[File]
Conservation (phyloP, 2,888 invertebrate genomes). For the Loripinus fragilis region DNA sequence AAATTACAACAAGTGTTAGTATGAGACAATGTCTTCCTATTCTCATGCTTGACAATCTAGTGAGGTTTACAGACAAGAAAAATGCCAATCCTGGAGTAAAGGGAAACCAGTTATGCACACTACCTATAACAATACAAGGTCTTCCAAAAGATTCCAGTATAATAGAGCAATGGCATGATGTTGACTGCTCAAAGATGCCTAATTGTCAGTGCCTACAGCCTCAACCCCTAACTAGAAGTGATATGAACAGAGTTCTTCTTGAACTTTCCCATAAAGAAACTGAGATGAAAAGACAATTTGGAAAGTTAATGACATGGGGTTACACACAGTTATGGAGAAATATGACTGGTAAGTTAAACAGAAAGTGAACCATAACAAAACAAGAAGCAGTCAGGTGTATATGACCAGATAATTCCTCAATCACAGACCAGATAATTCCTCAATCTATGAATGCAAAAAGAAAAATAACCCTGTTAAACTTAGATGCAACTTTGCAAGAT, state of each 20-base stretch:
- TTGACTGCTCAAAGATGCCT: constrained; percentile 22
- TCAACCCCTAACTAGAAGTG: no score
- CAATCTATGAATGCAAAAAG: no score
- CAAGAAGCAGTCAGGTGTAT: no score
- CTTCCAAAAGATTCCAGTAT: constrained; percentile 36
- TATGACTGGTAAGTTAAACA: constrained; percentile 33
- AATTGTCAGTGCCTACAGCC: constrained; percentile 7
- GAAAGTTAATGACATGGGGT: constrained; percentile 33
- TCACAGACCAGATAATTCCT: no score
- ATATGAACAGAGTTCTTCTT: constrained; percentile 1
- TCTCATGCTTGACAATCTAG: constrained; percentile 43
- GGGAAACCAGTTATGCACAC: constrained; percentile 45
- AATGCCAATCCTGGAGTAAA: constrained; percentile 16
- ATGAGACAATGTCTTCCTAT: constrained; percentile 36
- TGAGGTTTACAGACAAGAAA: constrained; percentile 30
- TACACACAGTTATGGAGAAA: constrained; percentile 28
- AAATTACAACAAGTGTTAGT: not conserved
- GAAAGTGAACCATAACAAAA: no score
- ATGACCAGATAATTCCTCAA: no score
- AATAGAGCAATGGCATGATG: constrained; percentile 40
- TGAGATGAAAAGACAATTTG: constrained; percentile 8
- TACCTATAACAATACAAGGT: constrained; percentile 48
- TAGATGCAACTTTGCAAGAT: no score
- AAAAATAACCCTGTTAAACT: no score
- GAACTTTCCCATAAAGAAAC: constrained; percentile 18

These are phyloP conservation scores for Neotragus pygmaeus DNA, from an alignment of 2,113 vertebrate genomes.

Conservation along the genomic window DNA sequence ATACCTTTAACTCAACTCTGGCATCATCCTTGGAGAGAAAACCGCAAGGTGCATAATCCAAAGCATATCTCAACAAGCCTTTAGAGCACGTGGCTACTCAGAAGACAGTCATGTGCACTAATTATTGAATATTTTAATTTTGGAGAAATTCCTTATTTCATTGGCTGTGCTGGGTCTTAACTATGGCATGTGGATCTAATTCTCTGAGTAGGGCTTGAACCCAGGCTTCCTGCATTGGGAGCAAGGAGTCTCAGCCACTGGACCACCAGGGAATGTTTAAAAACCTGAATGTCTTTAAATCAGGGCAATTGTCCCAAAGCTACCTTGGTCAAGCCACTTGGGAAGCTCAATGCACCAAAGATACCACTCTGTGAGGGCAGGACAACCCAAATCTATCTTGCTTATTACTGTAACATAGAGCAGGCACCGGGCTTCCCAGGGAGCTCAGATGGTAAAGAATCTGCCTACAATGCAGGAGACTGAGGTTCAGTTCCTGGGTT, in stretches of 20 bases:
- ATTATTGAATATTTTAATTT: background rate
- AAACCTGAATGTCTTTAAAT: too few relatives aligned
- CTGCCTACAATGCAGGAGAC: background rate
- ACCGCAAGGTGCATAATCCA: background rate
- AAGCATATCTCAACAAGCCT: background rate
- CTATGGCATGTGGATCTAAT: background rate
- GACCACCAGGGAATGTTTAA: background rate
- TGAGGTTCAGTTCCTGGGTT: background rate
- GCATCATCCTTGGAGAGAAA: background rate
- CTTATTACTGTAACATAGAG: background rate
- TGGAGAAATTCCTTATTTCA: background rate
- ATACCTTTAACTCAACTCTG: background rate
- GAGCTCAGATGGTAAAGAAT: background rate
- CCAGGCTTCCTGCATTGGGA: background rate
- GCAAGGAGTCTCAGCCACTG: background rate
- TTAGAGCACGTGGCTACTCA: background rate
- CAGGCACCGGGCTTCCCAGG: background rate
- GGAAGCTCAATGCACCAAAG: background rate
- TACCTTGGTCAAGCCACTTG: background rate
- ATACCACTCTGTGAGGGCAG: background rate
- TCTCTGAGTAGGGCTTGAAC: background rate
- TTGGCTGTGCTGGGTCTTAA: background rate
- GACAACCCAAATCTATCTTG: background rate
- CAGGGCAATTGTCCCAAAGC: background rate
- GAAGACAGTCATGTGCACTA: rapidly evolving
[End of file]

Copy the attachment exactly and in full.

Conservation (phyloP, 2,888 invertebrate genomes). For the Loripinus fragilis region DNA sequence AAATTACAACAAGTGTTAGTATGAGACAATGTCTTCCTATTCTCATGCTTGACAATCTAGTGAGGTTTACAGACAAGAAAAATGCCAATCCTGGAGTAAAGGGAAACCAGTTATGCACACTACCTATAACAATACAAGGTCTTCCAAAAGATTCCAGTATAATAGAGCAATGGCATGATGTTGACTGCTCAAAGATGCCTAATTGTCAGTGCCTACAGCCTCAACCCCTAACTAGAAGTGATATGAACAGAGTTCTTCTTGAACTTTCCCATAAAGAAACTGAGATGAAAAGACAATTTGGAAAGTTAATGACATGGGGTTACACACAGTTATGGAGAAATATGACTGGTAAGTTAAACAGAAAGTGAACCATAACAAAACAAGAAGCAGTCAGGTGTATATGACCAGATAATTCCTCAATCACAGACCAGATAATTCCTCAATCTATGAATGCAAAAAGAAAAATAACCCTGTTAAACTTAGATGCAACTTTGCAAGAT, state of each 20-base stretch:
- TTGACTGCTCAAAGATGCCT: constrained; percentile 22
- TCAACCCCTAACTAGAAGTG: no score
- CAATCTATGAATGCAAAAAG: no score
- CAAGAAGCAGTCAGGTGTAT: no score
- CTTCCAAAAGATTCCAGTAT: constrained; percentile 36
- TATGACTGGTAAGTTAAACA: constrained; percentile 33
- AATTGTCAGTGCCTACAGCC: constrained; percentile 7
- GAAAGTTAATGACATGGGGT: constrained; percentile 33
- TCACAGACCAGATAATTCCT: no score
- ATATGAACAGAGTTCTTCTT: constrained; percentile 1
- TCTCATGCTTGACAATCTAG: constrained; percentile 43
- GGGAAACCAGTTATGCACAC: constrained; percentile 45
- AATGCCAATCCTGGAGTAAA: constrained; percentile 16
- ATGAGACAATGTCTTCCTAT: constrained; percentile 36
- TGAGGTTTACAGACAAGAAA: constrained; percentile 30
- TACACACAGTTATGGAGAAA: constrained; percentile 28
- AAATTACAACAAGTGTTAGT: not conserved
- GAAAGTGAACCATAACAAAA: no score
- ATGACCAGATAATTCCTCAA: no score
- AATAGAGCAATGGCATGATG: constrained; percentile 40
- TGAGATGAAAAGACAATTTG: constrained; percentile 8
- TACCTATAACAATACAAGGT: constrained; percentile 48
- TAGATGCAACTTTGCAAGAT: no score
- AAAAATAACCCTGTTAAACT: no score
- GAACTTTCCCATAAAGAAAC: constrained; percentile 18

These are phyloP conservation scores for Neotragus pygmaeus DNA, from an alignment of 2,113 vertebrate genomes.

Conservation along the genomic window DNA sequence ATACCTTTAACTCAACTCTGGCATCATCCTTGGAGAGAAAACCGCAAGGTGCATAATCCAAAGCATATCTCAACAAGCCTTTAGAGCACGTGGCTACTCAGAAGACAGTCATGTGCACTAATTATTGAATATTTTAATTTTGGAGAAATTCCTTATTTCATTGGCTGTGCTGGGTCTTAACTATGGCATGTGGATCTAATTCTCTGAGTAGGGCTTGAACCCAGGCTTCCTGCATTGGGAGCAAGGAGTCTCAGCCACTGGACCACCAGGGAATGTTTAAAAACCTGAATGTCTTTAAATCAGGGCAATTGTCCCAAAGCTACCTTGGTCAAGCCACTTGGGAAGCTCAATGCACCAAAGATACCACTCTGTGAGGGCAGGACAACCCAAATCTATCTTGCTTATTACTGTAACATAGAGCAGGCACCGGGCTTCCCAGGGAGCTCAGATGGTAAAGAATCTGCCTACAATGCAGGAGACTGAGGTTCAGTTCCTGGGTT, in stretches of 20 bases:
- ATTATTGAATATTTTAATTT: background rate
- AAACCTGAATGTCTTTAAAT: too few relatives aligned
- CTGCCTACAATGCAGGAGAC: background rate
- ACCGCAAGGTGCATAATCCA: background rate
- AAGCATATCTCAACAAGCCT: background rate
- CTATGGCATGTGGATCTAAT: background rate
- GACCACCAGGGAATGTTTAA: background rate
- TGAGGTTCAGTTCCTGGGTT: background rate
- GCATCATCCTTGGAGAGAAA: background rate
- CTTATTACTGTAACATAGAG: background rate
- TGGAGAAATTCCTTATTTCA: background rate
- ATACCTTTAACTCAACTCTG: background rate
- GAGCTCAGATGGTAAAGAAT: background rate
- CCAGGCTTCCTGCATTGGGA: background rate
- GCAAGGAGTCTCAGCCACTG: background rate
- TTAGAGCACGTGGCTACTCA: background rate
- CAGGCACCGGGCTTCCCAGG: background rate
- GGAAGCTCAATGCACCAAAG: background rate
- TACCTTGGTCAAGCCACTTG: background rate
- ATACCACTCTGTGAGGGCAG: background rate
- TCTCTGAGTAGGGCTTGAAC: background rate
- TTGGCTGTGCTGGGTCTTAA: background rate
- GACAACCCAAATCTATCTTG: background rate
- CAGGGCAATTGTCCCAAAGC: background rate
- GAAGACAGTCATGTGCACTA: rapidly evolving